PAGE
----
The US state of Texas is set to execute a Mexican national on Wednesday as appeals are rushed forward on possible trial irregularities or mental disability.
Ramiro Hernandez, 45, was sentenced to die in 2000 for allegedly murdering a 49-year-old man who employed him on his ranch in San Antonio. He also allegedly repeatedly raped his victim’s wife following the murder.
Last week, the United States Supreme Court declined to hear an appeal from him as one of several Mexicans in US prisons seeking to challenge their sentences on the grounds they were not properly advised of their right to consular assistance after their arrest.
The Vienna Convention, ratified by 175 countries including the United States, dictates that foreign nationals must be able to receive consular assistance when arrested.
On Tuesday the Inter-American Human Rights Commission urged that the execution be suspended while authorities look into whether Hernandez was denied consular access.
Meanwhile, Amnesty International’s Mexico office has appealed to Texas Governor Rick Perry saying that Hernandez is mentally disabled and therefore should not be executed.
While several of Herndandez’s compatriots have been freed or seen their sentences commuted, three have been executed while around 40 remain on death row.
One of those executed — Edgar Tamayo Arias — was put to death in January despite appeals from US Secretary of State John Kerry and the Mexican government.
The Supreme Court did not give its reasons for turning down Hernandez’s appeal, meaning he faces execution on April 9 at 6:00 pm (2300 GMT) in Huntsville, Texas.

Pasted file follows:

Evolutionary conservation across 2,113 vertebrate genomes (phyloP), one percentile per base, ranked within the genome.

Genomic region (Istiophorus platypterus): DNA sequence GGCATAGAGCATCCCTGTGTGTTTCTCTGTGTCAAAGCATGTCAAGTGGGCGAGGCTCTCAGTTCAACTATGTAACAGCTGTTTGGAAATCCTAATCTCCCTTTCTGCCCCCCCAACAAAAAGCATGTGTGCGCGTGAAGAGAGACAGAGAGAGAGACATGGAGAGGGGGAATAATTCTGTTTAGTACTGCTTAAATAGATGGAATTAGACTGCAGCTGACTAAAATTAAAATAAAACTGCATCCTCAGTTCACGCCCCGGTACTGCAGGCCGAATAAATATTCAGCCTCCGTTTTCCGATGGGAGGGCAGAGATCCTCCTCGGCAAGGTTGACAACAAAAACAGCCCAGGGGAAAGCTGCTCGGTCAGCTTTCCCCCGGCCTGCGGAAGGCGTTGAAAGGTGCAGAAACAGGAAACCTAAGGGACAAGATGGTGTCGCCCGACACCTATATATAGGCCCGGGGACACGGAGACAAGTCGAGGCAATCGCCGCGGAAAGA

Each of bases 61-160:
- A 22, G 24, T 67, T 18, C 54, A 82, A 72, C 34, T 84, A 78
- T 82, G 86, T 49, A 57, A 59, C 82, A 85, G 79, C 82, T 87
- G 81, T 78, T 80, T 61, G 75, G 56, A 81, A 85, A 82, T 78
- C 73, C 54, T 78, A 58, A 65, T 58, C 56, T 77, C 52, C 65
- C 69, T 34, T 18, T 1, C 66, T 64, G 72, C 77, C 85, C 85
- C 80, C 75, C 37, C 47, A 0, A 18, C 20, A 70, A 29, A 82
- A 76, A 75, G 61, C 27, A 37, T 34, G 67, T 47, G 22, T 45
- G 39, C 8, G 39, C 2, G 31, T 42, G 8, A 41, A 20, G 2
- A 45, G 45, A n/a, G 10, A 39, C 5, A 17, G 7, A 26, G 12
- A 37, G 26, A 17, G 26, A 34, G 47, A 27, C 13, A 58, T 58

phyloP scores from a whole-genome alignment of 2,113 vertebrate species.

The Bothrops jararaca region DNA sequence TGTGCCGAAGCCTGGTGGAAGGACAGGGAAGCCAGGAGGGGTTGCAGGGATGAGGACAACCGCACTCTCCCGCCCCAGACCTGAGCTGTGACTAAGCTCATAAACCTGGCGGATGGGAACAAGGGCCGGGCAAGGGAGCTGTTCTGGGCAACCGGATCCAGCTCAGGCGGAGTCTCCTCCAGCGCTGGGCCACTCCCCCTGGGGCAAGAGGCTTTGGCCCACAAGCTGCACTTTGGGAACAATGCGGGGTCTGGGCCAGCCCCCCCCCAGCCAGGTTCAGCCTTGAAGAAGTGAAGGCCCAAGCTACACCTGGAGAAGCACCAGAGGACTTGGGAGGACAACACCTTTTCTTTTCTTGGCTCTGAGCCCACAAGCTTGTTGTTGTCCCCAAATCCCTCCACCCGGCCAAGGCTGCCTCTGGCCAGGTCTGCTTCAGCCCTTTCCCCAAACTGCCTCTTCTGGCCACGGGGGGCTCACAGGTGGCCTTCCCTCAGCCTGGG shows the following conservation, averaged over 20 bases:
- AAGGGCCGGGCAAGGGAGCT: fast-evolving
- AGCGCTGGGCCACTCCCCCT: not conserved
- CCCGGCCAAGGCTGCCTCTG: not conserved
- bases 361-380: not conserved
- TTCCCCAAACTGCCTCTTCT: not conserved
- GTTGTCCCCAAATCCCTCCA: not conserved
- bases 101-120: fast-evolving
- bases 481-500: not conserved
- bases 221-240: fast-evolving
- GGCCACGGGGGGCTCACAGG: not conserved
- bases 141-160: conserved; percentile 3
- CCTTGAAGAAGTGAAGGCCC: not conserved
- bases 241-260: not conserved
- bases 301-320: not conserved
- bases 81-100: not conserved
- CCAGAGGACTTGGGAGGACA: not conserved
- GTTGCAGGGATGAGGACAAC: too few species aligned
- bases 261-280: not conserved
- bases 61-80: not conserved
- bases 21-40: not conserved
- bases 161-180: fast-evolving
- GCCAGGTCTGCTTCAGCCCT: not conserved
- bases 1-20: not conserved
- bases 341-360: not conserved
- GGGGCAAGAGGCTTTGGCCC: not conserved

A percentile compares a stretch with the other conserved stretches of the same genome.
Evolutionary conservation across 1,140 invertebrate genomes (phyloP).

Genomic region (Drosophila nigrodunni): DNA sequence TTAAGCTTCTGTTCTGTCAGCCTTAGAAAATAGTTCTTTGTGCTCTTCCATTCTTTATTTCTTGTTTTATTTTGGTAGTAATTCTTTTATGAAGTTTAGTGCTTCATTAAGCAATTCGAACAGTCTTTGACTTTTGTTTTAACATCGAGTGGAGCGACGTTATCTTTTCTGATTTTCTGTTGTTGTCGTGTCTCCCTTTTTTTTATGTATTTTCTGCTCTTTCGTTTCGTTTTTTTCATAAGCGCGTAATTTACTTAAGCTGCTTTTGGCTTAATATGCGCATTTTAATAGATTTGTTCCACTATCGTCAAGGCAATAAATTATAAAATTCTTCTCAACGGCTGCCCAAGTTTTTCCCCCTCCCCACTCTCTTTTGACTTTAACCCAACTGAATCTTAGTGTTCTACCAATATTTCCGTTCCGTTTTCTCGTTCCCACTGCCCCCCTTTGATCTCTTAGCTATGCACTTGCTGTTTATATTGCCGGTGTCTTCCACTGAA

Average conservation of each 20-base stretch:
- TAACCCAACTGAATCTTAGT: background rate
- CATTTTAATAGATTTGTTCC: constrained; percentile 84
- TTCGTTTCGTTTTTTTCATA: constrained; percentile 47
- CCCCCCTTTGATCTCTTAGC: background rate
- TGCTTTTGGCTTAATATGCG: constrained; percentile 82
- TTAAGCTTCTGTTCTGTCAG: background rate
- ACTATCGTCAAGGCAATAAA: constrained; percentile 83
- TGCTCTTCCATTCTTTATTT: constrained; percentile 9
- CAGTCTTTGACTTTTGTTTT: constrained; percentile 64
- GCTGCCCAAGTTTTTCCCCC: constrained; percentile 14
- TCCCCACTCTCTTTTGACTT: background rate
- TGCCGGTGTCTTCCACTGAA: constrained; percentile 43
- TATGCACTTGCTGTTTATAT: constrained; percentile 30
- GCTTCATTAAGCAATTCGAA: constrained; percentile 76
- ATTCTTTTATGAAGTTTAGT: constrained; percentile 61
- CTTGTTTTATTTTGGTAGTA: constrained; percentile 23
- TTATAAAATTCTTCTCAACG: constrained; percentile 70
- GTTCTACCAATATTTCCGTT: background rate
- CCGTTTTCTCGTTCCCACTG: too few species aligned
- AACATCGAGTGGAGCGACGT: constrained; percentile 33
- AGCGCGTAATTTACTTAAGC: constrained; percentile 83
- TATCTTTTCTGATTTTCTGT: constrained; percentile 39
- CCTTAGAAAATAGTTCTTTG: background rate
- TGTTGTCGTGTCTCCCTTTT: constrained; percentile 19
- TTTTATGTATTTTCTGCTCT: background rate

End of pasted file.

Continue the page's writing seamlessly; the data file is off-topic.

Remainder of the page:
Texas put to death a convicted serial killer last Thursday, after the US Supreme Court rejected his last-ditch appeal over the source of lethal injection drugs.
Tommy Sells was the 15th death row inmate to be put to death in the United States this year, and the fifth in Texas alone.
Last year, the Lone Star State accounted for more than a third of all US executions, according to the Death Penalty Information Center.
US states using the death penalty have faced crises over shortages of lethal injection drugs after European suppliers stopped supplying pentobarbital for use in human executions.
The shortage has prompted many US states to turn to unregulated compounding pharmacies to supply the drugs instead.
However, lawyers for many prisoners have said the compounded drugs can cause excruciating pain, putting executions using them in violation of the US Constitution, which forbids cruel and unusual punishment.
Texas authorities said the substances to be used in the executions had been tested and were found to be free of contaminants.